Lee O’Toole’s election law legacy

The election of Lee Pfister O’Toole, who passed away this morning, as the Burlington County Democratic Chair in 1996 sparked a groundbreaking lawsuit that ended a longtime practice of requiring that the Vice Chair of a county party organziation be of the opposite sex as the Chair. In the race for Democratic Chair, O’Toole defeated Francis Hartman, while Alice Furia was elected Vice Chair (over Gary Haman). Hartman filed a suit claiming that the statute required the Chair and Vice Chair to be of different gender. The court ruled that the leadership of the party could be two men or two women and that the statute was unconstitutional. Superior Court Judge Harold Wells said that “as a result of the statute, the practice of requiring the leadership of the various county political party committees to be filled by persons of opposite genders has become thoroughly imbedded in the daily warp and woof of the political process in New Jersey. Indeed, one can easily speculate that but for a provision such as this, the place of women in the political process would not be as well established as it is now. For these reasons alone, as well as the respect due the vintage enactment under scrutiny here, it should not be lightly set aside. In addition, one is called upon to look at the court’s August decision as a glass half full: i.e., as opening up 100% of the positions in top party leadership to both genders, rather than as abolishing women’s guarantee to at least 50% of those positions.” The Judge ruled that the state “simply does not now have, if it ever did, such a compelling interest in the internal affairs of the County Committees of the political parties as to warrant legislating the gender of candidates for leadership positions of those parties.”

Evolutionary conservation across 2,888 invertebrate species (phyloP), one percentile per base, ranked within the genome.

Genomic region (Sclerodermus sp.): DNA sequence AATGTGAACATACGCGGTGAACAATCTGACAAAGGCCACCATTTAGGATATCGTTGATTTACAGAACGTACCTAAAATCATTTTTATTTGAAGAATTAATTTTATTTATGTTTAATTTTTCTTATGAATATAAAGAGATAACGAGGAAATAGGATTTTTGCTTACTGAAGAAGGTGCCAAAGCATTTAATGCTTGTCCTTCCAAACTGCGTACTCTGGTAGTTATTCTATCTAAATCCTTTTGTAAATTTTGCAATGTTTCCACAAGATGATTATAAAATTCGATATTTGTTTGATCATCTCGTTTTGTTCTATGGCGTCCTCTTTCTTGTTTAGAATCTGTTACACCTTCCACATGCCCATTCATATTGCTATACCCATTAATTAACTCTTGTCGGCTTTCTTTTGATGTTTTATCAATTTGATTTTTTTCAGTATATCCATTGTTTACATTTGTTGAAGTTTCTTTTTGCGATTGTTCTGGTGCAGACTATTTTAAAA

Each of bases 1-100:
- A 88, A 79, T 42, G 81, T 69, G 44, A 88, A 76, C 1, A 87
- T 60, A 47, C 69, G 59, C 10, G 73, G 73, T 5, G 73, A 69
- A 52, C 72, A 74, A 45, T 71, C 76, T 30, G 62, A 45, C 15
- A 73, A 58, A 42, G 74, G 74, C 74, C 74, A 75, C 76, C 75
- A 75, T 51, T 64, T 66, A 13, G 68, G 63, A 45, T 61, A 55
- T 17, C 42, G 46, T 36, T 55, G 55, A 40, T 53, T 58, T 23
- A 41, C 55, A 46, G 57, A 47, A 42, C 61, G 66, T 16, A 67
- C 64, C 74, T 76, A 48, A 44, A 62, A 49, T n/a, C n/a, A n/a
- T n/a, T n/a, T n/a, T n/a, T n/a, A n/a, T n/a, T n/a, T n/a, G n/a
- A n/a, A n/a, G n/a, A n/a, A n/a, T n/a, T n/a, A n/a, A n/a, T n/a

Lee O’Toole’s election law legacy